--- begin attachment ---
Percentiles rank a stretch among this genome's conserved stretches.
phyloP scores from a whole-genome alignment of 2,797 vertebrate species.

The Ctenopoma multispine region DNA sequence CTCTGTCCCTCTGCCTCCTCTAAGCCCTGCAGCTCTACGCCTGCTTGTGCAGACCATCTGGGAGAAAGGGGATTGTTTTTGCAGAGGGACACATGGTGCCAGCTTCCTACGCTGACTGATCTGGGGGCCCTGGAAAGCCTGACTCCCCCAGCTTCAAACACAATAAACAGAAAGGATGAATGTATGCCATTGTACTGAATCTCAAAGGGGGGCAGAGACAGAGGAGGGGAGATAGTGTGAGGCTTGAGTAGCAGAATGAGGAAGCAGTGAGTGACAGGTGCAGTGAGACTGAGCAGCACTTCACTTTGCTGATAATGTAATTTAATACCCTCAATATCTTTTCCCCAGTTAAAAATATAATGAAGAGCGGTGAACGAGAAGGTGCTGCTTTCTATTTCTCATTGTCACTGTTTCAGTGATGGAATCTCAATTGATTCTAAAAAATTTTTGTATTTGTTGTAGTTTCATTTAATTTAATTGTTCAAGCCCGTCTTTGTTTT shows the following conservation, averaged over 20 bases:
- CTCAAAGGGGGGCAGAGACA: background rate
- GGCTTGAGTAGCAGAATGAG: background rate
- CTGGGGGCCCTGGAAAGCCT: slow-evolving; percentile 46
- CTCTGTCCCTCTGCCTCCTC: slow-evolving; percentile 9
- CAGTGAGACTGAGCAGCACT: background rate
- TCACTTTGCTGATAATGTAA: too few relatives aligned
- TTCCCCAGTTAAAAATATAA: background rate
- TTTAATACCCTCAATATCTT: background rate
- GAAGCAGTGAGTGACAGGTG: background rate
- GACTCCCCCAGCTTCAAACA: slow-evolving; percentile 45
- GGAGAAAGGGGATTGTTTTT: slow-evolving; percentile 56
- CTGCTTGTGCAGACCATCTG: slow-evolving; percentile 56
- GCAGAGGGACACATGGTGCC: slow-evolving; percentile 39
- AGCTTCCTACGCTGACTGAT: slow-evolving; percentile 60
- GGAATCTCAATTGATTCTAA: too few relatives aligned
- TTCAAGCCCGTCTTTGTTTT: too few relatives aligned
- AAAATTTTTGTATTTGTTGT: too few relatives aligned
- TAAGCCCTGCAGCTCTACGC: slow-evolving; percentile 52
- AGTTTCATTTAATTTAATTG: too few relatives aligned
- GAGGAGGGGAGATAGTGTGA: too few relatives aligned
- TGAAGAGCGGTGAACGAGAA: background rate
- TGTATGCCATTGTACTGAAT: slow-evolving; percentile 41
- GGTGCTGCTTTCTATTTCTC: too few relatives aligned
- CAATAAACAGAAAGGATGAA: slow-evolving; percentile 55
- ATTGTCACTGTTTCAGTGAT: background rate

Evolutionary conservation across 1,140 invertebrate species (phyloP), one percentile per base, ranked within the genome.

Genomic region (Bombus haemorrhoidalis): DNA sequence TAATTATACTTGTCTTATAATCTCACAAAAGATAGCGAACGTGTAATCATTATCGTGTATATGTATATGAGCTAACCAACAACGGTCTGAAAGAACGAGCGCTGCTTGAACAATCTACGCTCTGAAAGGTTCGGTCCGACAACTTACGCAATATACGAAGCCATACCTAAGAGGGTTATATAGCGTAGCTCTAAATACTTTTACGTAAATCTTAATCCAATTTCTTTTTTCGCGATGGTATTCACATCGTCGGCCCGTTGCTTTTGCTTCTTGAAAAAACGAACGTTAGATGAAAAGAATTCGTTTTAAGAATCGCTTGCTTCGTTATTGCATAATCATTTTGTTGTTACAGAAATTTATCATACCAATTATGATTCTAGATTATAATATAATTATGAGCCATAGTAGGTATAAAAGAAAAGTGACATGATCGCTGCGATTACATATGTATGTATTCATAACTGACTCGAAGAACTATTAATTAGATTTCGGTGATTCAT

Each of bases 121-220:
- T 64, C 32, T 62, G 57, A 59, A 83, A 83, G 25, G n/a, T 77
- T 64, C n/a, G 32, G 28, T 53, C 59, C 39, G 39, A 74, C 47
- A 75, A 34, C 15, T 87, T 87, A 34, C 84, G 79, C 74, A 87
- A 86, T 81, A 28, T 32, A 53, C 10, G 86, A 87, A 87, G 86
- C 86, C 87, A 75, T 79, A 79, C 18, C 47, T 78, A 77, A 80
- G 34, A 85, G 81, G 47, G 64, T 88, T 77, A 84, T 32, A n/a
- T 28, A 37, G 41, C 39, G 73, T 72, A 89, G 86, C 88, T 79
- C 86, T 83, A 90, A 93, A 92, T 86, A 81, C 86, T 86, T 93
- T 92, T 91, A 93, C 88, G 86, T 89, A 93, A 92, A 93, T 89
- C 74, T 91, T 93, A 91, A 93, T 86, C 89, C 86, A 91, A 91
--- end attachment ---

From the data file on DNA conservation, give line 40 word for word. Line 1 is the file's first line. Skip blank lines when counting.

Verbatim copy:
- T 92, T 91, A 93, C 88, G 86, T 89, A 93, A 92, A 93, T 89